My dog is missing a toe.
His name is The Roc. He’s a tough old miniature pinscher, though, and he didn’t lose his toe through any fault of his own.
I adopted him a few years ago. For as long as I’ve had him, his toe has given him problems, but never anything major. Eventually, an infection popped up and our vet thought it would be a good idea to remove the toe.
What started out as a simple surgery turned into a maelstrom of issues. The Roc has always had a couple of quirks about him: the weird toe, a tiny cyst above his eye, a hacking cough. Nothing big, just the effects of old age. So, when he went in for surgery, the doctor took care of a few nagging problems in one sweep.
During the surgery, the vet also noticed a questionable cyst in his mouth and decided to snip it as well.
Here’s where the trouble began. The Roc bled out of his mouth all over my carpet for two days straight. Then came the incessant pawing at the scar on his eye, necessitating the dreaded “cone of shame.” Finally, he somehow managed to scrape the left side of his torso.
He ended up having to wear a baby T-shirt for weeks to protect the medicine needed for the cut to heal.
Every day for a month or so was a new adventure in trying to care for The Roc. If you don’t have a dog you’re probably shaking your head at this point: Why would I go through all this trouble for my dog? He’s just an animal. He can’t grasp what I’m doing for him. He can’t thank me. What’s the point?
Why would I take care of a dog with a missing toe? Because I love him. And because he can’t take care of himself.
Those same two reasons are why God constantly takes care of us: Because he loves us. And because we can’t take care of ourselves.
You might ask why God bothers with humans. Why would he send a precious and innocent son to die in our place? Why would God rescue us?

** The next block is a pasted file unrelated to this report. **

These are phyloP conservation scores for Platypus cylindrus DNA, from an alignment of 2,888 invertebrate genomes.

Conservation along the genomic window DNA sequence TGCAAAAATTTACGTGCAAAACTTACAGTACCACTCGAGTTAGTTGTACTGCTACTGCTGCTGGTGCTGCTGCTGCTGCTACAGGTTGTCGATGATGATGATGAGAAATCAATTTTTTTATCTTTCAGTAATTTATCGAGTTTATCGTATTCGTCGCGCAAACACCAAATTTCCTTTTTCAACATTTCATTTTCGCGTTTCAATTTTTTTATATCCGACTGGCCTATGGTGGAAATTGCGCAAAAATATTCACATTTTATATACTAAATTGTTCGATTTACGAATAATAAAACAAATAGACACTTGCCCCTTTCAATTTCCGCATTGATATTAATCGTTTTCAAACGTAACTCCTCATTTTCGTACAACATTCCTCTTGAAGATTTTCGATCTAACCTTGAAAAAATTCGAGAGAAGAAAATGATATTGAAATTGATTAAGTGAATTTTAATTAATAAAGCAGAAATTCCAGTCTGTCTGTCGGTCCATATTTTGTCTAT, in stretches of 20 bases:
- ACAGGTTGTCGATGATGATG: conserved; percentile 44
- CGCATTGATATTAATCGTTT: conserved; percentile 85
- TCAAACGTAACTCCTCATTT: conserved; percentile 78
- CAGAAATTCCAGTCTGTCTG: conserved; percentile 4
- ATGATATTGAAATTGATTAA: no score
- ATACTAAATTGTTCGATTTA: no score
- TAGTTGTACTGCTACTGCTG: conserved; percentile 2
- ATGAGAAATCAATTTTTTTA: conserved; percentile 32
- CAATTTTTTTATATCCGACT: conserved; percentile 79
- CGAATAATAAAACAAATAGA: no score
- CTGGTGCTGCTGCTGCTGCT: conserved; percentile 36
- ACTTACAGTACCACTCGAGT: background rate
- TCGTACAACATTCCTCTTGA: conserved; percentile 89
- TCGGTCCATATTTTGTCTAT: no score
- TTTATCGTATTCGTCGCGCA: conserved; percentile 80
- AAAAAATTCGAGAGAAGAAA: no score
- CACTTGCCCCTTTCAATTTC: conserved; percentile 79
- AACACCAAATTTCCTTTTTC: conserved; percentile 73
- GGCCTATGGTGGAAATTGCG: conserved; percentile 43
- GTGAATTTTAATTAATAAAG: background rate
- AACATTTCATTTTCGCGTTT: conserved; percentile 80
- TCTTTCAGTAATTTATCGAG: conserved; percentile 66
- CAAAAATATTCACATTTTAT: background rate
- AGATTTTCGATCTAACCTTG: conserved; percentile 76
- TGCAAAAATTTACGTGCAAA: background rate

It all sounds illogical. But the answer is in God’s role as our Father.
God is a Heavenly Father. We are his children. God saw his children ensnared by sin. He saw we could not rescue ourselves from this deadly trap.
Just as no good pet owner wants to be separated from his animal, no good father wants to be separated from his child.
God could not stand the thought of being separated from his children. So he did what any good father would do: He took care of us.
The difference between humans and dogs is that dogs will never understand why we love them so much. My dog will never grasp why I, his earthly father, keep sacrificing for him.
A human’s brain works differently. We can make sense of how incredible our Heavenly Father’s love is. We can be humbled by his grace. We can choose to stop taking advantage of our Father and instead give our lives to him.
The next time you’re missing a toe, or need to be taken care of, you have a choice. You can accept God’s grace and go right back to what you were doing without even a word of gratitude, or you can be transformed by the love of a Father.
ALEX DORIOT IS THE DIRECTOR OF STUDENT MINISTRIES AT THE HILL BAPTIST CHURCH IN AUGUSTA.